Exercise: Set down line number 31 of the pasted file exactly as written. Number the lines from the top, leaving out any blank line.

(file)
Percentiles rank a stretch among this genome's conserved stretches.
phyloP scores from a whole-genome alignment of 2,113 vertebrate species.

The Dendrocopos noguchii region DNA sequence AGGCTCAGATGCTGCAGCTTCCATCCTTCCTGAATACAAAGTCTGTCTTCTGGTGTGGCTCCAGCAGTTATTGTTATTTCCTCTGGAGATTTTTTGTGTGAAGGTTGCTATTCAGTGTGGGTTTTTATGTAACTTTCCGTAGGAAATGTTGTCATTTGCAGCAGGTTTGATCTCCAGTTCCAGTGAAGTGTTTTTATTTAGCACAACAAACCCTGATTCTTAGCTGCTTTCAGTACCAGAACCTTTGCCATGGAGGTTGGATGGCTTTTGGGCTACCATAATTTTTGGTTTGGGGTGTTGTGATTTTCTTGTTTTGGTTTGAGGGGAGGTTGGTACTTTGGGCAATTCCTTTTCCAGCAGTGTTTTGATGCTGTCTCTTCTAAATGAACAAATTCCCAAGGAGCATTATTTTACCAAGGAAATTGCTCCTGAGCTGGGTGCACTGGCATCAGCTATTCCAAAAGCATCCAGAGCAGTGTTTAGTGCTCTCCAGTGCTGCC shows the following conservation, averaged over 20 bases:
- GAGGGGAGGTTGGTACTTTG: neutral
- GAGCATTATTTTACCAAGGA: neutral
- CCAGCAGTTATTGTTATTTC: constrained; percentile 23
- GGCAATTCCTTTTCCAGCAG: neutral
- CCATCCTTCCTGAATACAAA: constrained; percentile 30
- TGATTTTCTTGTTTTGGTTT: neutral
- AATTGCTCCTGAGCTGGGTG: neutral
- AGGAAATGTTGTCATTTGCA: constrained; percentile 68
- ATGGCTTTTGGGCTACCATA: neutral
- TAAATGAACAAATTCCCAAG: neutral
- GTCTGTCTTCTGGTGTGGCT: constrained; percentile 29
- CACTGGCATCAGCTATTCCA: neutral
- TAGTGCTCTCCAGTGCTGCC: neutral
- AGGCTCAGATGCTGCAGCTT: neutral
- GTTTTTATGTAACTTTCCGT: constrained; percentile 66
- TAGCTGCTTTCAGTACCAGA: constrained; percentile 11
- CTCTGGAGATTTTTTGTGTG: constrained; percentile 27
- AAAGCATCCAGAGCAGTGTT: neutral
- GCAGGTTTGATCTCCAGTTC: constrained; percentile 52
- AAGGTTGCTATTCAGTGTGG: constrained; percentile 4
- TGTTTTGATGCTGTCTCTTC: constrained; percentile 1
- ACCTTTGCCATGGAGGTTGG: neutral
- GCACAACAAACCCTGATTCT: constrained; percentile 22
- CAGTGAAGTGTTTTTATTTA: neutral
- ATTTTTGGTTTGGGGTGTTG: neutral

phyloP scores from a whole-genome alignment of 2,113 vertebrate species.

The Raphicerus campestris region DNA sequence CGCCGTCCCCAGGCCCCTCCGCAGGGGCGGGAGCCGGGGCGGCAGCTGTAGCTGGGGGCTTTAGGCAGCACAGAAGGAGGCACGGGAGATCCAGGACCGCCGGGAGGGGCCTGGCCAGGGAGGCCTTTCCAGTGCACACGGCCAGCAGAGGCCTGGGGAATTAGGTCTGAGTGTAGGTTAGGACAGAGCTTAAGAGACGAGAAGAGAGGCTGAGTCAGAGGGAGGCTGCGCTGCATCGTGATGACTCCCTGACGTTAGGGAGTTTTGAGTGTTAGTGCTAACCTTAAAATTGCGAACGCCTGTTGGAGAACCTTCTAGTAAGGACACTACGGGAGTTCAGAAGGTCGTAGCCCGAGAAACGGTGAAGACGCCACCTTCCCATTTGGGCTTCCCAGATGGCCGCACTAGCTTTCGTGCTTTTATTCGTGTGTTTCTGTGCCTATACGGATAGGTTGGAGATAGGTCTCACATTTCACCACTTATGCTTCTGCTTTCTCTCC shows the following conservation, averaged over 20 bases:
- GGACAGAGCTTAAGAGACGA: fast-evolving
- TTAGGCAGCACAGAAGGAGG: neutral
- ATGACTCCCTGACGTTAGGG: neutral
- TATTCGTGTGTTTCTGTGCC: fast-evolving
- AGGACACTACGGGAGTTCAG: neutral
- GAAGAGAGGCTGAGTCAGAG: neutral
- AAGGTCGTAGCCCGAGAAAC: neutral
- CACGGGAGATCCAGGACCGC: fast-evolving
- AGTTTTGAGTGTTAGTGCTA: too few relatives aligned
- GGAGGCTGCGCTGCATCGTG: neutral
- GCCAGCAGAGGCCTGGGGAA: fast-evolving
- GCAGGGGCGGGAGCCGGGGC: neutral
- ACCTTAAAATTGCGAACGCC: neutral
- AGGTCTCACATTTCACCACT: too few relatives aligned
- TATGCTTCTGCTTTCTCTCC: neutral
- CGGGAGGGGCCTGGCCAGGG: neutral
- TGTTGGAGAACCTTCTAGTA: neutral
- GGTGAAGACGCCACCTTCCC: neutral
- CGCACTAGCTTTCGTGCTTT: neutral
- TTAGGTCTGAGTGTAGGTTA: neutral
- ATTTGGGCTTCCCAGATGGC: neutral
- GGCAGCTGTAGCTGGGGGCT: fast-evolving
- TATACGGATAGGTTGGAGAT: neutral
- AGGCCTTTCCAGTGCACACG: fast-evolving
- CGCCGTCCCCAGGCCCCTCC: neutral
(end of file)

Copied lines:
- GGACAGAGCTTAAGAGACGA: fast-evolving